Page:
The contribution of saliva to fat perception and preferences has been principally investigated in studies on fat emulsion in relation to textural changes. In particular, the role of specific salivary proteins in the structural change of fat emulsions in the mouth has been demonstrated. Salivary amylase and mucin, in conjunction with the shear forces due to tongue movement, play an important role in the phenomena of flocculation and coalescence that occur during the consumption of oil-in-water emulsions. These changes in the structure of the emulsion have an impact on the perception of the products. In particular, high flocculation and coalescence lead to large droplet formation and more coating of the surface of the tongue. The consequences in terms of sensory perception are a higher impression of coating, creaminess, melting, fat texture and sliminess, which are considered to be preferred by the consumer. In contrast, little or no changes in the size of emulsion particles in the mouth increase the friction of the product on the tongue and the impression of astringency, roughness and dryness, which contribute more to the rejection of the product (Benjamins et al., 2009; Dresselhuis et al., 2008a; Dresselhuis et al., 2008b; Silletti et al., 2007; van Aken et al., 2007; Vingerhoeds et al., 2005; Vingerhoeds et al., 2008).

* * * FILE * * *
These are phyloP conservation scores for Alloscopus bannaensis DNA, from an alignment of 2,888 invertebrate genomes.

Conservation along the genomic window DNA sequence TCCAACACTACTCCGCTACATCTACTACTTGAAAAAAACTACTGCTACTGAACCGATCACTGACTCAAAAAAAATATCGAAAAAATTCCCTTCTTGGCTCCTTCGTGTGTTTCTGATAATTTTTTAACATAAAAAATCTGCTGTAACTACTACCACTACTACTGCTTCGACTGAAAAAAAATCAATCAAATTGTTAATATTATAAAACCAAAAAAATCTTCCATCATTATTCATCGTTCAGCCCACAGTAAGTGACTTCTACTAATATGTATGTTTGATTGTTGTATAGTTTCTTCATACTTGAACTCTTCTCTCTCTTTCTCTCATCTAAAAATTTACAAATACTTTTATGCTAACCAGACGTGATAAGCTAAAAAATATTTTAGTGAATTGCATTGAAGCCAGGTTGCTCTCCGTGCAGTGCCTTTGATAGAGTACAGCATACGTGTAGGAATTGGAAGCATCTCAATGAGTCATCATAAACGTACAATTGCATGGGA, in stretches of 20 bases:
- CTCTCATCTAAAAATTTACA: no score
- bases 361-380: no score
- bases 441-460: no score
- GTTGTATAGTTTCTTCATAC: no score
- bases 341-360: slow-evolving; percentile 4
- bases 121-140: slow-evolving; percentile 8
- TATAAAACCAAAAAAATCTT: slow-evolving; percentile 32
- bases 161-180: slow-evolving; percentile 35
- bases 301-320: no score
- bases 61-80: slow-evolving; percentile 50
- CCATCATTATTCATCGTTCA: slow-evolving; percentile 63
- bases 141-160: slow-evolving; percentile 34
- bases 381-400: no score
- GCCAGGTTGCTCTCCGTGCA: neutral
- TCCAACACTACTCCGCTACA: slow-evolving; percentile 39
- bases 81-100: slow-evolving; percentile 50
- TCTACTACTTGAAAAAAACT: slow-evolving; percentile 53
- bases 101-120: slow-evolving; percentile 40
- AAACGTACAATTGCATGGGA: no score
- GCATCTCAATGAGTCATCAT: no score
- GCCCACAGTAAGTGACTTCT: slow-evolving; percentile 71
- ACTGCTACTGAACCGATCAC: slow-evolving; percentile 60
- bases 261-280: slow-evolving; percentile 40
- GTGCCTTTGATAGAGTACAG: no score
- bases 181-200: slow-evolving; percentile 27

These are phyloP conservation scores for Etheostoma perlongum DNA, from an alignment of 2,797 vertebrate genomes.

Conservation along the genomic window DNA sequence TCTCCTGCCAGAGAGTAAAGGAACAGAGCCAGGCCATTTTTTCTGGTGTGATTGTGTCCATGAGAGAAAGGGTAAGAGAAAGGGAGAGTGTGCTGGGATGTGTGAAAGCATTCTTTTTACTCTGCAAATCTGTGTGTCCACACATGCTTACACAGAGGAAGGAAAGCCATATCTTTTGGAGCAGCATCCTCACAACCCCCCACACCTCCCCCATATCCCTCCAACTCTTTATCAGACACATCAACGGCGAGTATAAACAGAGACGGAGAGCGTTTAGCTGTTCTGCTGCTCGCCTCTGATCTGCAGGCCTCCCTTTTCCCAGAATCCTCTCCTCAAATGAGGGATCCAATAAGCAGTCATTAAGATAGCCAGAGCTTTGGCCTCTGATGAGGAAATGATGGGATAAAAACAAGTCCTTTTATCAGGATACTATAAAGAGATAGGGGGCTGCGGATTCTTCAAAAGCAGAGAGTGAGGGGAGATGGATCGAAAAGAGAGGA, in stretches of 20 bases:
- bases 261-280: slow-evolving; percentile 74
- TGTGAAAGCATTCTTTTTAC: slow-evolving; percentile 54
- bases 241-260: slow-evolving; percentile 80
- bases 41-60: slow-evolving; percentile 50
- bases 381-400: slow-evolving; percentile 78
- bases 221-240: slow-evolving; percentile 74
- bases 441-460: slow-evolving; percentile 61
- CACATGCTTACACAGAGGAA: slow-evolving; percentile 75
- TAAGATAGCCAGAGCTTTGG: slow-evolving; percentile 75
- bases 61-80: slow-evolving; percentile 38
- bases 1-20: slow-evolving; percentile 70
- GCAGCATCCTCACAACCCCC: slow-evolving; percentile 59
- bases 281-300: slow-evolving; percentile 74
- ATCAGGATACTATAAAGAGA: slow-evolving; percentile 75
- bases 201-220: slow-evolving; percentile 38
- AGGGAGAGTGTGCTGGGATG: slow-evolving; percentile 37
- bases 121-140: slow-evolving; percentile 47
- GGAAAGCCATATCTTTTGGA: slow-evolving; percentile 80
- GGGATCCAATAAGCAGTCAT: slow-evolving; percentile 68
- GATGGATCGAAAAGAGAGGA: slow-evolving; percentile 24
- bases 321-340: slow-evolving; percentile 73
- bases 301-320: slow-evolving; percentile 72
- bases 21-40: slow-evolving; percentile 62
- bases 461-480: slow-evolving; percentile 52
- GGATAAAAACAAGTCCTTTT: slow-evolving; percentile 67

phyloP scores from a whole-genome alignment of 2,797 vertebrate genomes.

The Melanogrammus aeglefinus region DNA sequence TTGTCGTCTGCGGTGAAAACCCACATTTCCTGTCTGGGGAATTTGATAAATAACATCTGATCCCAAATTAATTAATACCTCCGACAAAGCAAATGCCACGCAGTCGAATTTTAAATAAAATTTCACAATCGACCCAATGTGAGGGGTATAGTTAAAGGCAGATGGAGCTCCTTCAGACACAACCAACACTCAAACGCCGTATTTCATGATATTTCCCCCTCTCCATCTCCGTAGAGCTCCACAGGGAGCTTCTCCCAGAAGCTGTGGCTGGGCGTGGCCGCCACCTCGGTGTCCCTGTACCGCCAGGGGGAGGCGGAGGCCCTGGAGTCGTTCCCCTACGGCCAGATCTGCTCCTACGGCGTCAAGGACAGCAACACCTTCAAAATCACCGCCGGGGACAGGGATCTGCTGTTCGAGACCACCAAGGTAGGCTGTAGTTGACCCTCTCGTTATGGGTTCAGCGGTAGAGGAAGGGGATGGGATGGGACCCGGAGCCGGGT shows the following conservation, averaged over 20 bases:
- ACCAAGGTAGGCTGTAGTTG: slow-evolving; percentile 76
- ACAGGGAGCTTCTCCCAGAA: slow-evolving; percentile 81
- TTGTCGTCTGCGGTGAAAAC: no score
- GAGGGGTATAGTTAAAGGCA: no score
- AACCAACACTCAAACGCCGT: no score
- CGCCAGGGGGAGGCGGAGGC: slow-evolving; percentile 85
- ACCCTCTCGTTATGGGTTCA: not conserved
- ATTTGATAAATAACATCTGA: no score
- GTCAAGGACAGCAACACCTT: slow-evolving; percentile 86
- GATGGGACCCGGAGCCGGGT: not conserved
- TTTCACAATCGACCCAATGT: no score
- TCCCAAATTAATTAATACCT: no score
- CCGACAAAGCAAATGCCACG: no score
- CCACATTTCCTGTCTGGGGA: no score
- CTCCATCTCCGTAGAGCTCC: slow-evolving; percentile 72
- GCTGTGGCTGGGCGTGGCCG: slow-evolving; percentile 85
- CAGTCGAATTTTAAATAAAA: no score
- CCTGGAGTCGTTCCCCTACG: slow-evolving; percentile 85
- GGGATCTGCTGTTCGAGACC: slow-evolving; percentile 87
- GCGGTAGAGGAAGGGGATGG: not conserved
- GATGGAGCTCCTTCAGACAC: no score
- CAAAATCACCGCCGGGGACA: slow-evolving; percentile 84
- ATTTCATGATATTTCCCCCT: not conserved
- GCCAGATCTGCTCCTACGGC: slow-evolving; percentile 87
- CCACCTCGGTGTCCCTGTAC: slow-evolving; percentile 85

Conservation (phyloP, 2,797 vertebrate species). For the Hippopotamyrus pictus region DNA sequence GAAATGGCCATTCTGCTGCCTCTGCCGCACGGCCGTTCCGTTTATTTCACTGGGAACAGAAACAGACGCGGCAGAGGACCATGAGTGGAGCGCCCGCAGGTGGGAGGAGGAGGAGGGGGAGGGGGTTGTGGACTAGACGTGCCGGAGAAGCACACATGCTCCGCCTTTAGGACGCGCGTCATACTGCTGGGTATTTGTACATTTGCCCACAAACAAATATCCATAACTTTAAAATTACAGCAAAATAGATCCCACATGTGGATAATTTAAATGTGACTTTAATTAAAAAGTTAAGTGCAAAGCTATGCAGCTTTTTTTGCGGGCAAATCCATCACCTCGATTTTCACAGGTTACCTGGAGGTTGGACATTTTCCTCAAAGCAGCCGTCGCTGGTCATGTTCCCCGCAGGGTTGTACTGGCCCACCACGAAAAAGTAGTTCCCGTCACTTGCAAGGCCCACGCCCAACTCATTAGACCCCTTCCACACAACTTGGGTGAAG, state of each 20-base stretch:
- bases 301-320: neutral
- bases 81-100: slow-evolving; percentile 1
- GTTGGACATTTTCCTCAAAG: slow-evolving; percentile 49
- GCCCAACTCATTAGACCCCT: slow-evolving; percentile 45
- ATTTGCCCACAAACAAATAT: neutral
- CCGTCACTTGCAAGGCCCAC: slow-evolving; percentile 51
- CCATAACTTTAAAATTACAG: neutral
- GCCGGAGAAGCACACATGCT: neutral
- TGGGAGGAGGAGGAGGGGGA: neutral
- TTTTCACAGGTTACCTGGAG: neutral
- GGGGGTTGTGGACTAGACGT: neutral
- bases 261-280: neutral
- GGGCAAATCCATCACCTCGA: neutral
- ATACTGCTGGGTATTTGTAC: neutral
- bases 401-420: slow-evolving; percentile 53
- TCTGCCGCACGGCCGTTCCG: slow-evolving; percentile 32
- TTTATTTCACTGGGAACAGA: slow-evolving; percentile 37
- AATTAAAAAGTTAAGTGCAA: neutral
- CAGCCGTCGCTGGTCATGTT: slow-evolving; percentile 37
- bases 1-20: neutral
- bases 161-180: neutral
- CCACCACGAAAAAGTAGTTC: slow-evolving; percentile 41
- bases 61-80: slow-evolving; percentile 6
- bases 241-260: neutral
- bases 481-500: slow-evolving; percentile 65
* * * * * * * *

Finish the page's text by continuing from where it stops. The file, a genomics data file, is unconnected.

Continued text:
In addition, interactions can occur between saliva and the volatiles responsible for the fat note (Feron and Guichard, 2010). This is particularly relevant for volatile acids that significantly contribute to the taste of fat. At the pH of saliva, most of these acids would be in a dissociated form and thus become non-volatile extremely fast (Poette et al., 2010). This phenomenon leads to the question of the taste perception of these compounds rather than olfactory perception. Saliva can also promote the release of aromas by a salting out effect, as previously shown in other food matrices (Genovese et al., 2009). As products that are high in fat, this effect was suspected in cheese-type matrices, in which the rate of saliva incorporation is slightly dependent on the fat content (Guichard et al., 2010). In addition, recent results obtained in vitro of spreadable fats and the volatile compounds used for their flavouring showed that the combined effects of interaction and salting out depended mainly on the chemical nature of the studied molecule (Poette et al., 2010).